The Declaration of Independence, which prompted the birth of the United States, noted that all men are created equal. But in the 241 years since, there has been a relentless struggle in the United States to achieve class, racial and gender equality. From Congress declaration in 1987, the march was dedicated to elevating women’s history and raising awareness of current women’s issues, as the struggle for women’s rights is often misunderstood and ignored.
The women’s rights movement in the United States originated at the first women’s rights convention in Seneca Falls, NY, in July 1848. The advocacy efforts that led to the women’s suffrage movement through to contemporary issues of women’s equality can trace their roots to that first convention and the 19th-century reformers who organized it.
“We are assembled to protest against a form of government existing without the consent of the governed, to declare our right to be free as man is free, to be represented in the government which we are charged to support, to have laws as shameful as possible. give the man the power to chastise and imprison his wife, to take the wages she earns, the property she inherits, and, in case of separation, the children of her love; laws that make her dependent on his generosity,” said Elizabeth Cady Stanton, addressing the Seneca Falls Convention. Stanton based the convention with Lucretia Mott after they were barred from the convention hall at the 1840 World Slavery Convention in London. Both would become two of the most influential historical figures in the struggle for women’s rights. “It is in protest against laws as unjust as these that we are assembled today, and to have them, if possible, erased forever from our books of laws, considering them a disgrace and disgrace to a Christian republic in the 19th century. We came together to elevate the fallen divinity of woman to a pedestal equal to that of man,” she said. “And, strange as it may seem to many, we now demand our right to vote in accordance with the declaration of the government under which we live.”
Stanton, who became a household name at the time, and others who attended the convention dedicated their lives to fighting for women’s rights and women’s suffrage. Although they did not live long enough to see the results of their efforts, such as the ratification of the 19th Amendment, which gave women the right to vote, they inspired and guided their successors in the women’s movement.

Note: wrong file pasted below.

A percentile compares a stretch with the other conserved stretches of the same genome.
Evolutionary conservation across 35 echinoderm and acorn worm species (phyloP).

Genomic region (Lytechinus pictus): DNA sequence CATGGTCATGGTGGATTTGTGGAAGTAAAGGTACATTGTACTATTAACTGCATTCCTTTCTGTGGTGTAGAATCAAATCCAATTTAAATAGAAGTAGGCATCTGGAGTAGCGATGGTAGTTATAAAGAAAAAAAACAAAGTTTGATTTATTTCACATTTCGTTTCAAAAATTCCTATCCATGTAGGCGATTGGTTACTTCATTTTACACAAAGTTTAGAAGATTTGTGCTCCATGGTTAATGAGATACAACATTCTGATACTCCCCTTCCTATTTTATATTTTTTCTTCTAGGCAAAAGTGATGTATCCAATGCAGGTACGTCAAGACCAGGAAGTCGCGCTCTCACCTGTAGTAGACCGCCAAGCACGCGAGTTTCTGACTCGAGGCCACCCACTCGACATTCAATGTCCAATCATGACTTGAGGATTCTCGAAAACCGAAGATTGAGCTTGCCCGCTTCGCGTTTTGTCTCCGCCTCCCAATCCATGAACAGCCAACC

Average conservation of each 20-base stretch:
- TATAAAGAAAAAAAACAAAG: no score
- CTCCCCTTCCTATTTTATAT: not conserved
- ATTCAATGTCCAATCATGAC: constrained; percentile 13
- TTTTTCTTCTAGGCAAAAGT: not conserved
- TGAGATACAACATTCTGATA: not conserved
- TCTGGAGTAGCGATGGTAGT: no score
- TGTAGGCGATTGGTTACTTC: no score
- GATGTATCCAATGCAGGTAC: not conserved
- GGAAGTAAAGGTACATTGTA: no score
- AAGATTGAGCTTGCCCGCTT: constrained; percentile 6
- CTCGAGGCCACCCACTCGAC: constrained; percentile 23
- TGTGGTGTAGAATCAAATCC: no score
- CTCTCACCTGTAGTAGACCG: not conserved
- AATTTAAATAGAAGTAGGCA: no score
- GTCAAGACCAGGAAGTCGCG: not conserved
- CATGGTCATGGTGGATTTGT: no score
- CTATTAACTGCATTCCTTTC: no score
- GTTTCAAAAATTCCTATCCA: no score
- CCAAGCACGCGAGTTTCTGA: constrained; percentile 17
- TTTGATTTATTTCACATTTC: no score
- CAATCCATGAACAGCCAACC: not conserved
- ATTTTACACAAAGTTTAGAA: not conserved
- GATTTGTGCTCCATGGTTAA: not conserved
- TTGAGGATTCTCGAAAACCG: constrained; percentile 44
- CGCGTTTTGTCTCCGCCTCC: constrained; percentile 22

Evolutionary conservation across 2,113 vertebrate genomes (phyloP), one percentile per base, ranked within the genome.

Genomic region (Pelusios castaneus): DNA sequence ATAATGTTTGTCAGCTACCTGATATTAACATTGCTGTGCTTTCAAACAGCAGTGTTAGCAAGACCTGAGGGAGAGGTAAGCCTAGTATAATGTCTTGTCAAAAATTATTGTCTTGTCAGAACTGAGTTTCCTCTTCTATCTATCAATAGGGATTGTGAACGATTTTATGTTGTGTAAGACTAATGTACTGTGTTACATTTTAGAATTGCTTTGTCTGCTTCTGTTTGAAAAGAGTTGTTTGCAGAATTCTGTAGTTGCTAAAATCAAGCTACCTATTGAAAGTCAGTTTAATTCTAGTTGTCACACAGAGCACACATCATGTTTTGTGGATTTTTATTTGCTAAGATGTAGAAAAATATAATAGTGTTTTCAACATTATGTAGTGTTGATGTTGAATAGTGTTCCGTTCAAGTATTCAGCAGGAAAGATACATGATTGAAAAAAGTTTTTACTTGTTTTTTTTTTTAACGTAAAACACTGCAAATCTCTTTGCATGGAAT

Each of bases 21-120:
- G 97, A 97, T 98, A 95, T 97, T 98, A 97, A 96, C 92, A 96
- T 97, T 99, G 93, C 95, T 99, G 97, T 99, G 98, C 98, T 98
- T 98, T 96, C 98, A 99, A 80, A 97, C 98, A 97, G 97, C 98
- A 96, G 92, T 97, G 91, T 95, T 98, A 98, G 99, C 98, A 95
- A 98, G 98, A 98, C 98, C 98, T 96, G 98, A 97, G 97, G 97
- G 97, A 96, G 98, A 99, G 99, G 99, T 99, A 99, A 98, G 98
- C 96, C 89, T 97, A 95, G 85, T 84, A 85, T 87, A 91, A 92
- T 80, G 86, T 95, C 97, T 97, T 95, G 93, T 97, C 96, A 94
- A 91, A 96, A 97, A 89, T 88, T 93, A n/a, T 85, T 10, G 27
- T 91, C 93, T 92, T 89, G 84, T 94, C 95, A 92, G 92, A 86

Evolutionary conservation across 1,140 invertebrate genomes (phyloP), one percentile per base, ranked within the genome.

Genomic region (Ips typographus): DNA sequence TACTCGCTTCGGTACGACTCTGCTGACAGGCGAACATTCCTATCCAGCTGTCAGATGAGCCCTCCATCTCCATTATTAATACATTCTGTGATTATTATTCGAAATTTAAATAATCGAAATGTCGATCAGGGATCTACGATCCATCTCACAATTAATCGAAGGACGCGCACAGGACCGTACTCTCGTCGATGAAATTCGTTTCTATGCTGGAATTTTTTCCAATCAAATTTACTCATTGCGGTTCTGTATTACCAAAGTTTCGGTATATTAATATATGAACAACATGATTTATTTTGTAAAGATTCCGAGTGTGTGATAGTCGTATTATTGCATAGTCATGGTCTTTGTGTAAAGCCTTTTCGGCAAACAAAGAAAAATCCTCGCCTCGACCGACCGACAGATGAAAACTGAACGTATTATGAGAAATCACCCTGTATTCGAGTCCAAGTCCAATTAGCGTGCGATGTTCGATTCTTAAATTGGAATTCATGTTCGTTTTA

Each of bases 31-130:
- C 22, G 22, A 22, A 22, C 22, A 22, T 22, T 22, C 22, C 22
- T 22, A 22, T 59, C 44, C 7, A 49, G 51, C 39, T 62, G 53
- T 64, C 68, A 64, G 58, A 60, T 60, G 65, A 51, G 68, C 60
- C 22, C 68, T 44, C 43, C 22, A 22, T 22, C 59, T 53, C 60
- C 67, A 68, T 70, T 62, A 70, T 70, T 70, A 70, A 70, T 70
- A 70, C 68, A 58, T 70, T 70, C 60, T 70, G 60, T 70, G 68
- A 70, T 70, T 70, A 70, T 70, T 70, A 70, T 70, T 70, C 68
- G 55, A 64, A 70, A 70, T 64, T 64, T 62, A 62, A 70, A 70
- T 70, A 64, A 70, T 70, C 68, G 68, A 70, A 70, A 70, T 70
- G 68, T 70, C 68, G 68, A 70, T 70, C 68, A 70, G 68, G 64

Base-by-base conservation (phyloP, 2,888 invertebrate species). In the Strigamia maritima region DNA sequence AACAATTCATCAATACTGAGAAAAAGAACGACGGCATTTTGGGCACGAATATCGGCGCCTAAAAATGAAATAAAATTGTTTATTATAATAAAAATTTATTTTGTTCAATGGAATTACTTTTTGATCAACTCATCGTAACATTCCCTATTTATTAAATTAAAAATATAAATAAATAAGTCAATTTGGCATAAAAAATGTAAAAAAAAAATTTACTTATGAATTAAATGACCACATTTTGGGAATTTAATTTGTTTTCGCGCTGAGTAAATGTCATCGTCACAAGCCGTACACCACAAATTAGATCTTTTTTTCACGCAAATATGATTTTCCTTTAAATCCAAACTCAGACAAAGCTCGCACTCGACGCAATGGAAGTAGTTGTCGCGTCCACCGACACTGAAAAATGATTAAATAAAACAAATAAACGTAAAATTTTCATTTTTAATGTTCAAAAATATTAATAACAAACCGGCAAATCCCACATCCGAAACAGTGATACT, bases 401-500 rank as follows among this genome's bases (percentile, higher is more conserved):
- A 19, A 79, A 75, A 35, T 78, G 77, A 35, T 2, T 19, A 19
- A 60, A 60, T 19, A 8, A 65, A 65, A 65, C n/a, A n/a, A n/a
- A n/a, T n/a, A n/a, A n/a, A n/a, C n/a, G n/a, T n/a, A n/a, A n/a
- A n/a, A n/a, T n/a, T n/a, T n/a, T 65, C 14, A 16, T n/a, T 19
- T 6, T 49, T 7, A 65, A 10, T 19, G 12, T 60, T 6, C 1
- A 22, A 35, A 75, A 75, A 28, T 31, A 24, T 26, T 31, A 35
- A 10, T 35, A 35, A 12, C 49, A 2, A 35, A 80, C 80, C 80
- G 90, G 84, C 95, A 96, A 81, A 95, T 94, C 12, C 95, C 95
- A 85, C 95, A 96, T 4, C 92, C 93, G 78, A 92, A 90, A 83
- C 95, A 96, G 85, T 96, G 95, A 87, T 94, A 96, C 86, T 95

Today, Women’s Rights National Historic Park in Seneca Falls teaches visitors about the founders of the women’s rights movement and inspires those fighting for women’s rights today. “The site reminds us all that struggles for civil rights, human rights and equality are global struggles that continue today,” Noemi Ghazala, superintendent of the Women’s Rights National Historic Park, told Observe him in an interview. Ghazala, who was born in Puerto Rico and raised in New York, was inspired to become a National Park Ranger after visiting Ellis Island in New York. “My parents were “citizen-migrants”. Although they did not enter the United States through Ellis Island, I felt their story on the “Island of Tears” while listening to the Rangers program. As Puerto Rican and American citizens, my parents’ journey to the continental United States was marked by personal courage, determination, and tenacity of character, as those who entered the country before them also demonstrated. The protection by the National Park Service of a site that told the history of the “settlement” of the United States marked me. Ghazala first visited Women’s Rights National Historic Park during Convention Days, the park’s annual celebration commemorating the July 1848 convention, and was appointed park superintendent in 2013. Today, she chairs the park’s efforts to highlight relevant national and global issues. She added: “President Obama reaffirmed this fact in his 2013 inaugural address: ‘We the people declare today that the most self-evident of truths – that we are all created equal – is the star that guides us. always ; just as he guided our ancestors through Seneca Falls, Selma and Stonewall. ”